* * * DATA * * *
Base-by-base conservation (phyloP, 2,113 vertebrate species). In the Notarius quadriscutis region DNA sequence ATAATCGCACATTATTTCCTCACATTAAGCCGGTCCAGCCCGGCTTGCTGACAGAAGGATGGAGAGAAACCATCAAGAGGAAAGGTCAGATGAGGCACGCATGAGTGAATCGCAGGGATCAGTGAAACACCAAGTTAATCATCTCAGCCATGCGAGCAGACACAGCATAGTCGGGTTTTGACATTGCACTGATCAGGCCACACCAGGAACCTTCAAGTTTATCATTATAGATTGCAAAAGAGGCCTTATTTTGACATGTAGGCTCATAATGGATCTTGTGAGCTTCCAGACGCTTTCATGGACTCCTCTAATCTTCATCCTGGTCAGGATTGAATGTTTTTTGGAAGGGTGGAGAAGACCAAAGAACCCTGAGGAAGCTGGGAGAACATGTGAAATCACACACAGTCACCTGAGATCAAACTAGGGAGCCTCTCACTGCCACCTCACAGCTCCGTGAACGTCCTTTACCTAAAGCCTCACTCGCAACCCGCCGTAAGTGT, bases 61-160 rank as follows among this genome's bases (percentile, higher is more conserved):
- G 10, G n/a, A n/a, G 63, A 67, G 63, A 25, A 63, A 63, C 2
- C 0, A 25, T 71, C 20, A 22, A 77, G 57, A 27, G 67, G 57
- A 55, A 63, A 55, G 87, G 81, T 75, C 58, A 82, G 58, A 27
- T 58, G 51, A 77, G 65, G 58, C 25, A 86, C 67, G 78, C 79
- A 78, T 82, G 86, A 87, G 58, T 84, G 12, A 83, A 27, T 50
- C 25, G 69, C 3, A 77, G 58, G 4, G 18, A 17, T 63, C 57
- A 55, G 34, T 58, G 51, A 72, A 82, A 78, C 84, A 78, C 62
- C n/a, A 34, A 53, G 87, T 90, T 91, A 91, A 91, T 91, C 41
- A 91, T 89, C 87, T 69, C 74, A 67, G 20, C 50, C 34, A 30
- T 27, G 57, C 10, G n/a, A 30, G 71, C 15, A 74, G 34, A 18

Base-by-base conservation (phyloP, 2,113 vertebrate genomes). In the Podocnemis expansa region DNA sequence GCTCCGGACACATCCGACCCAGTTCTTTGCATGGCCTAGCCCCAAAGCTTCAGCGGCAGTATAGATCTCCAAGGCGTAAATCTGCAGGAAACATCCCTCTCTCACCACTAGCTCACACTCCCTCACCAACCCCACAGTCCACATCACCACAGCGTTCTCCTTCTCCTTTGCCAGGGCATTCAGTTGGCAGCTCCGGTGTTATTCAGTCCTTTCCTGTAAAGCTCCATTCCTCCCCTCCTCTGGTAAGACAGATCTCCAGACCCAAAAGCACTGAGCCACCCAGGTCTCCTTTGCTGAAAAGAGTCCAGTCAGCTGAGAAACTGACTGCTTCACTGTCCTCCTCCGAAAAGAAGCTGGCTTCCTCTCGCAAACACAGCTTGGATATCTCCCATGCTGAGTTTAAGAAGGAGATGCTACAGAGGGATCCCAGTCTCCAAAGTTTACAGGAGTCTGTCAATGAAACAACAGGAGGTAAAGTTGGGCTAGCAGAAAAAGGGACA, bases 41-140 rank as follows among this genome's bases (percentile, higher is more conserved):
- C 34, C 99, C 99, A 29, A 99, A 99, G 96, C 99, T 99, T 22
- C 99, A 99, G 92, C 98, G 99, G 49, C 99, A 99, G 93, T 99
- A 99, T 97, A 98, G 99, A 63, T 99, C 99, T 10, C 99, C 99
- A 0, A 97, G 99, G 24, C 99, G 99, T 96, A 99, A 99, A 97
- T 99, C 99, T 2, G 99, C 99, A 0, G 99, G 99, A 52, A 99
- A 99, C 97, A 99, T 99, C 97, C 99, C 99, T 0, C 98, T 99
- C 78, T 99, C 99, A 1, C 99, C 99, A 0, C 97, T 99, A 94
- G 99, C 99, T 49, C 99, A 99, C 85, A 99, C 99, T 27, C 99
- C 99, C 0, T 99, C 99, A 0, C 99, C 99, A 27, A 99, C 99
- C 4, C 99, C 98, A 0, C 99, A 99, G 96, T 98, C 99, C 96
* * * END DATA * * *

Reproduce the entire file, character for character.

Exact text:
Base-by-base conservation (phyloP, 2,113 vertebrate species). In the Notarius quadriscutis region DNA sequence ATAATCGCACATTATTTCCTCACATTAAGCCGGTCCAGCCCGGCTTGCTGACAGAAGGATGGAGAGAAACCATCAAGAGGAAAGGTCAGATGAGGCACGCATGAGTGAATCGCAGGGATCAGTGAAACACCAAGTTAATCATCTCAGCCATGCGAGCAGACACAGCATAGTCGGGTTTTGACATTGCACTGATCAGGCCACACCAGGAACCTTCAAGTTTATCATTATAGATTGCAAAAGAGGCCTTATTTTGACATGTAGGCTCATAATGGATCTTGTGAGCTTCCAGACGCTTTCATGGACTCCTCTAATCTTCATCCTGGTCAGGATTGAATGTTTTTTGGAAGGGTGGAGAAGACCAAAGAACCCTGAGGAAGCTGGGAGAACATGTGAAATCACACACAGTCACCTGAGATCAAACTAGGGAGCCTCTCACTGCCACCTCACAGCTCCGTGAACGTCCTTTACCTAAAGCCTCACTCGCAACCCGCCGTAAGTGT, bases 61-160 rank as follows among this genome's bases (percentile, higher is more conserved):
- G 10, G n/a, A n/a, G 63, A 67, G 63, A 25, A 63, A 63, C 2
- C 0, A 25, T 71, C 20, A 22, A 77, G 57, A 27, G 67, G 57
- A 55, A 63, A 55, G 87, G 81, T 75, C 58, A 82, G 58, A 27
- T 58, G 51, A 77, G 65, G 58, C 25, A 86, C 67, G 78, C 79
- A 78, T 82, G 86, A 87, G 58, T 84, G 12, A 83, A 27, T 50
- C 25, G 69, C 3, A 77, G 58, G 4, G 18, A 17, T 63, C 57
- A 55, G 34, T 58, G 51, A 72, A 82, A 78, C 84, A 78, C 62
- C n/a, A 34, A 53, G 87, T 90, T 91, A 91, A 91, T 91, C 41
- A 91, T 89, C 87, T 69, C 74, A 67, G 20, C 50, C 34, A 30
- T 27, G 57, C 10, G n/a, A 30, G 71, C 15, A 74, G 34, A 18

Base-by-base conservation (phyloP, 2,113 vertebrate genomes). In the Podocnemis expansa region DNA sequence GCTCCGGACACATCCGACCCAGTTCTTTGCATGGCCTAGCCCCAAAGCTTCAGCGGCAGTATAGATCTCCAAGGCGTAAATCTGCAGGAAACATCCCTCTCTCACCACTAGCTCACACTCCCTCACCAACCCCACAGTCCACATCACCACAGCGTTCTCCTTCTCCTTTGCCAGGGCATTCAGTTGGCAGCTCCGGTGTTATTCAGTCCTTTCCTGTAAAGCTCCATTCCTCCCCTCCTCTGGTAAGACAGATCTCCAGACCCAAAAGCACTGAGCCACCCAGGTCTCCTTTGCTGAAAAGAGTCCAGTCAGCTGAGAAACTGACTGCTTCACTGTCCTCCTCCGAAAAGAAGCTGGCTTCCTCTCGCAAACACAGCTTGGATATCTCCCATGCTGAGTTTAAGAAGGAGATGCTACAGAGGGATCCCAGTCTCCAAAGTTTACAGGAGTCTGTCAATGAAACAACAGGAGGTAAAGTTGGGCTAGCAGAAAAAGGGACA, bases 41-140 rank as follows among this genome's bases (percentile, higher is more conserved):
- C 34, C 99, C 99, A 29, A 99, A 99, G 96, C 99, T 99, T 22
- C 99, A 99, G 92, C 98, G 99, G 49, C 99, A 99, G 93, T 99
- A 99, T 97, A 98, G 99, A 63, T 99, C 99, T 10, C 99, C 99
- A 0, A 97, G 99, G 24, C 99, G 99, T 96, A 99, A 99, A 97
- T 99, C 99, T 2, G 99, C 99, A 0, G 99, G 99, A 52, A 99
- A 99, C 97, A 99, T 99, C 97, C 99, C 99, T 0, C 98, T 99
- C 78, T 99, C 99, A 1, C 99, C 99, A 0, C 97, T 99, A 94
- G 99, C 99, T 49, C 99, A 99, C 85, A 99, C 99, T 27, C 99
- C 99, C 0, T 99, C 99, A 0, C 99, C 99, A 27, A 99, C 99
- C 4, C 99, C 98, A 0, C 99, A 99, G 96, T 98, C 99, C 96